**lambdacalculus**recommended that I warn yinz guys that MATHBORINGS FOLLOW

Might as well lj-cut, really.

I've had another slightly frustrating round of being nearly certain that a proof is there and right, but being uncertain as to how to overcome some silly technical difficulty.

My advisor meeting got put off by one day, so I have tomorrow to try to have something more useful to say on this particular topic. I had a very interesting little chat with

**fancybred**and

**neelk**today, during which there came up a topic that I've been meaning to ask Frank about for a little while now anyway, because I think it has to do with his work with Brigitte Pientka and Alex Nanevski on contextual modal type theory.

The itch in my side that prompted it was wanting to more carefully justify a shorthand I've been using a lot when proving substitution theorems. Normally a substitution theorem looks something like

if Γ ⊦ M : A and

Γ, x : A ⊦ N : B

then

Γ ⊦ [M/x]N : B

Not too messy, eh? But if your language has dependent types, then you have to substitute into the type, and also into the types of any variables in the context that mention x, resulting in a theorem like

if Γ ⊦ M : A and

Γ, x : A, Γ' ⊦ N : B

then

Γ, [M/x]Γ' ⊦ [M/x]N : [M/x]B

and also there are usually other judgments in the system, which need to admit their own substitution principle, and things get untidy rather quickly. What gets written sometimes is just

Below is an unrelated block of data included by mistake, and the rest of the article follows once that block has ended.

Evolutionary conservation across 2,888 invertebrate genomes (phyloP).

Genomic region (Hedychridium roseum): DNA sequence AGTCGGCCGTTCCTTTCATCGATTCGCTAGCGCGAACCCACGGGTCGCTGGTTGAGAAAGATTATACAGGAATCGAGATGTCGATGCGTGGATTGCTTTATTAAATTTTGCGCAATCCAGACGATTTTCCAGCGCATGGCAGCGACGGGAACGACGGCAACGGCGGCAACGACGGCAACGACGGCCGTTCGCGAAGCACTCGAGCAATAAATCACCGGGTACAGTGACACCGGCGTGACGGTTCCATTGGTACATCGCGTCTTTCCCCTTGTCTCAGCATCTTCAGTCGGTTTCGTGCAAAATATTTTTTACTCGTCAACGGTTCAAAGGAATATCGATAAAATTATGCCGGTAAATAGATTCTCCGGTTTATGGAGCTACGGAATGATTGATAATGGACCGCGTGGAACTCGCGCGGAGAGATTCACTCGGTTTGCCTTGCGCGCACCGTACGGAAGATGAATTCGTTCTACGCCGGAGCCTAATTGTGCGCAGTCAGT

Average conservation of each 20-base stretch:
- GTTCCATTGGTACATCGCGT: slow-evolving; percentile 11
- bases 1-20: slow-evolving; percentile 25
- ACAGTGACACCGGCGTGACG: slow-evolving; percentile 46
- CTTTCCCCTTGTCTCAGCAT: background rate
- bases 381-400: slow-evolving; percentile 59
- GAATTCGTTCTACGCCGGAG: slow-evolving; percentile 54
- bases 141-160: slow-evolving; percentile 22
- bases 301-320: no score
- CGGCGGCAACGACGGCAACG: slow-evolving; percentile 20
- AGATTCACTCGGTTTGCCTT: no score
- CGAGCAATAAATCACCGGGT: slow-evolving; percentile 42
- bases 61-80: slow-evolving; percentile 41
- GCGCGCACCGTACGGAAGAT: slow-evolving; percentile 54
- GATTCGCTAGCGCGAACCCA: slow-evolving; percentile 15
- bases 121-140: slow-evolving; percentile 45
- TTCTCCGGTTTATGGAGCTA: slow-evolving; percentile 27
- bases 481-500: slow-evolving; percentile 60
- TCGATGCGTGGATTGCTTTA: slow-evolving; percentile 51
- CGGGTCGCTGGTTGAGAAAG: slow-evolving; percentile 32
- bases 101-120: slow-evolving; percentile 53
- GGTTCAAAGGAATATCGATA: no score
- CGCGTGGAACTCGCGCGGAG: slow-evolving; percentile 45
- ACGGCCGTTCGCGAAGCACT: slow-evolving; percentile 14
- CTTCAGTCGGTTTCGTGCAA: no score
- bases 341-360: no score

if Γ ⊦ M : A and

Γ, x : A, Γ' ⊦ J

then

Γ, [M/x]Γ ⊦ [M/x]J

where J is any judgment in the system. My habits lately have included (and I'm not at all certain I'm being original in doing this, but I might be for all I know) further absorbing into the "oh,

*you know*what I mean" J the context to the right of the substituted variable, and simply writing

if Γ ⊦ M : A and

Γ, x : A ⊦ J

then

Γ ⊦ [M/x]J

with the understanding that J may be a bit of data like "Γ' ⊦ N : B" in which case the judgment Γ ⊦ [M/x]J is understood as meaning Γ, [M/x]Γ ⊦ [M/x]N : [M/x]B

Now I think that this perspective could be made a little more first-class by including these things into the syntax of the language properly by saying

J ::= Γ ⊦ M : A | Γ ⊦ A : type | ...

and then defining a judgment

**ok**on these Js like

Γ,Γ' ⊦ M : A ------------------------- Γ ⊦ (Γ' ⊦ M : A) ok Γ,Γ' ⊦ A : type ------------------------- Γ ⊦ (Γ' ⊦ A : type) ok

moreover my guts tell me this is almost exactly the Nanevski-Pfenning-Pientka judgment "A valid[Γ]", except it's mere contextual truth instead of contextual validity.

The other payoff that seems possible is that this smells like it might yield a cleaner way to prove properties of hereditary substitution in twelf; the only technique I know of that works is all but a trade secret of Karl Crary and Daniel Lee, not because they are

*trying*to keep it secret, but because it is time-consuming to explain.

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Aw, poop inna biscuit. The hoped-for twelf trick doesn't seem to work that well. Right now I am getting internal

`Match`raised internally in Twelf which is all kinds of no good.